There has been no avoiding the juggernaut of online as it has gained market share over the past few years. The sector's momentum continued in 2006, with online advertising spend breaking through the £2 billion barrier, following a 41.2 per cent surge in growth.
The results of the Internet Advertising Bureau's online advertising report came as no real surprise to the market, and forecasts already predict another stellar year in 2007. These latest figures reveal that the sector has now eclipsed national newspapers for total advertising share. And, at more than half the size of the TV advertising market, it is starting to chip away chunks of spend from TV, as advertisers use online to build brands and interact with consumers.
The popularity of websites such as YouTube and MySpace is not only helping to draw audiences online, but also advertisers who want to get in on the action. But while online ad budgets are increasing, there is still a game of catch-up in process to align the share of adspend with audience numbers. An indication of even further growth for the internet advertising sector.
Guy Phillipson, the IAB's chief executive, says: "2006 was a tough 12 months for the advertising market as a whole, but once again, the internet bucked the trend. With consumers now enjoying even faster broadband and installing wireless routers in their homes, the growth of online advertising in the UK is set to continue unabated. It's still the beginning; we have the convergence of TV and mobile to look forward to. There is a lot more growth to come."
1. The big driver behind the market has been the explosion of cheap high-speed and wireless broadband, which has made it easier for audiences to spend more of their time online. In the UK, 65 per cent of the population is online and 89 per cent of at-home users are on broadband. In fact, more than ten million UK homes access the net via broadband. With the average internet user spending 26 per cent of their media day online, the internet is the second-most consumed media after TV, according to BMRB.
2. Broadband has reinvigorated online display advertising - including banners, Skyscrapers and online sponsorship - which attracted £453.7 million in spend (up by 35 per cent on the previous year). An increase in ads using rich-media technologies (graphics, animation, audio or video) helped to shift spend online, as advertisers used the internet for more creative brand advertising, as well as traditional direct response campaigns. Video has been a significant driver in the sector. According to research conducted by DynamicLogic, ad awareness is twice as high when video ads are used, compared with online display ads.
3. Search continues to account for the lion's share of the online market, increasing by 52 per cent to £1.2 billion of total online advertising spend - or a 57.8 per cent share. While the growth in search advertising was down on previous years, the sector is demonstrating healthy growth, given that it is maturing and growing off a higher base than previously. The search giant Google's revenues account for 75 per cent of the total search adspend. The company's UK revenues were £872 million last year, a 43 per cent share of the sector's total spend.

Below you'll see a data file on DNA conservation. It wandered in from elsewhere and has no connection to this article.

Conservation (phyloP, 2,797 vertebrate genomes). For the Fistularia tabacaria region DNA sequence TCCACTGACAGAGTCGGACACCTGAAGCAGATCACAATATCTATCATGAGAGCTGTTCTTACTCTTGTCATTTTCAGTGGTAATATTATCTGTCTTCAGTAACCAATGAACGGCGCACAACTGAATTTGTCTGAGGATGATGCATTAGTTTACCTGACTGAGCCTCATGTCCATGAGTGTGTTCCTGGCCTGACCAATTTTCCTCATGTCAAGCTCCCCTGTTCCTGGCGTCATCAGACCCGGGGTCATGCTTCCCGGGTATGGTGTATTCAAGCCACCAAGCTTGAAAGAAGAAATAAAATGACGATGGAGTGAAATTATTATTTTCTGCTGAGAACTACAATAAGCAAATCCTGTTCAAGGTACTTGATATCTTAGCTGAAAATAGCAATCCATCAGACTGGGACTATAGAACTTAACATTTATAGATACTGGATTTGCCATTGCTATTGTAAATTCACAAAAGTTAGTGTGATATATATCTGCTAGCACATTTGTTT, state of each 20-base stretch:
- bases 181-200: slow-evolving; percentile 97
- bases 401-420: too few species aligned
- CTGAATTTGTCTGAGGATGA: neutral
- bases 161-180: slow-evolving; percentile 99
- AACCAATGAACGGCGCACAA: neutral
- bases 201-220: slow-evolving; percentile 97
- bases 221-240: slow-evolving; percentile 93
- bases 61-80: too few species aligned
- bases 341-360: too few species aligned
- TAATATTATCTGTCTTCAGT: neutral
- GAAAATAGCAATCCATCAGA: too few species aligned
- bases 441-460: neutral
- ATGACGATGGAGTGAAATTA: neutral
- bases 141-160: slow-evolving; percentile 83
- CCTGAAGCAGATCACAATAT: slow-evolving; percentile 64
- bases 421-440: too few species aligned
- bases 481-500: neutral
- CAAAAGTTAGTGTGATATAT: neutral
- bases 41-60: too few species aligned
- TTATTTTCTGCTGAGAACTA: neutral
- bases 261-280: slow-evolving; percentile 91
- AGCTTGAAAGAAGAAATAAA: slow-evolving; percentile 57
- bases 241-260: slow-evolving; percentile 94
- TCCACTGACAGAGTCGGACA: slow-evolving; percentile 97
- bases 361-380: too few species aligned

4. Online classifieds remain a consistent driver of the market, as they continue to take revenues from traditional offline sources. They recorded a 45 per cent growth, to take an 18.8 per cent share of the market, with £379 million. This is in sharp contrast with press classified advertising, which dropped by 7.8 per cent in 2006.
5. Online's share of total advertising revenues now sits at 11.4 per cent, resulting in it overtaking national newspapers for the first time. Online is now more than half the size of TV, which dropped by 4.7 per cent to £3.9 billion in 2006. The UK market is leading the world in terms of online's share of the total advertising market and is twice the global average, which ZenithOptimedia reports as 5.8 per cent.
6. Online continues to prop up UK adspend growth. While the combination of advertising across all traditional media in 2006 resulted in a 2.9 per cent year-on-year decrease (£466.1 million in revenue), the growth of online adspend boosts the entire market, resulting in an overall growth of 1.1 per cent.
WHAT IT MEANS FOR ...
- With greater numbers of people spending more time online, advertisers will need to increase their spends to match these mass audiences. The majority of major brands have yet to increase their online spends beyond 10 per cent of their overall advertising budgets. However, this is already changing.
- The popularity of websites such as YouTube and MySpace are helping advertisers reach mass audiences. However, these environments are becoming increasingly cluttered. Brands and advertisers will need to create interesting and engaging content to connect with audiences, and not just put a TV ad on YouTube.
- In one word, money. The winners will, of course, be the sites with the most market share and eyeballs. Top-ten sites such as MSN, Yahoo! and Google, along with MySpace, YouTube and Flickr, will attract the big adspends from advertisers.
- Broadcasters such as Sky, Virgin Media and Channel 4 will also benefit from the popularity of video-on-demand services and attract large revenues from advertisers.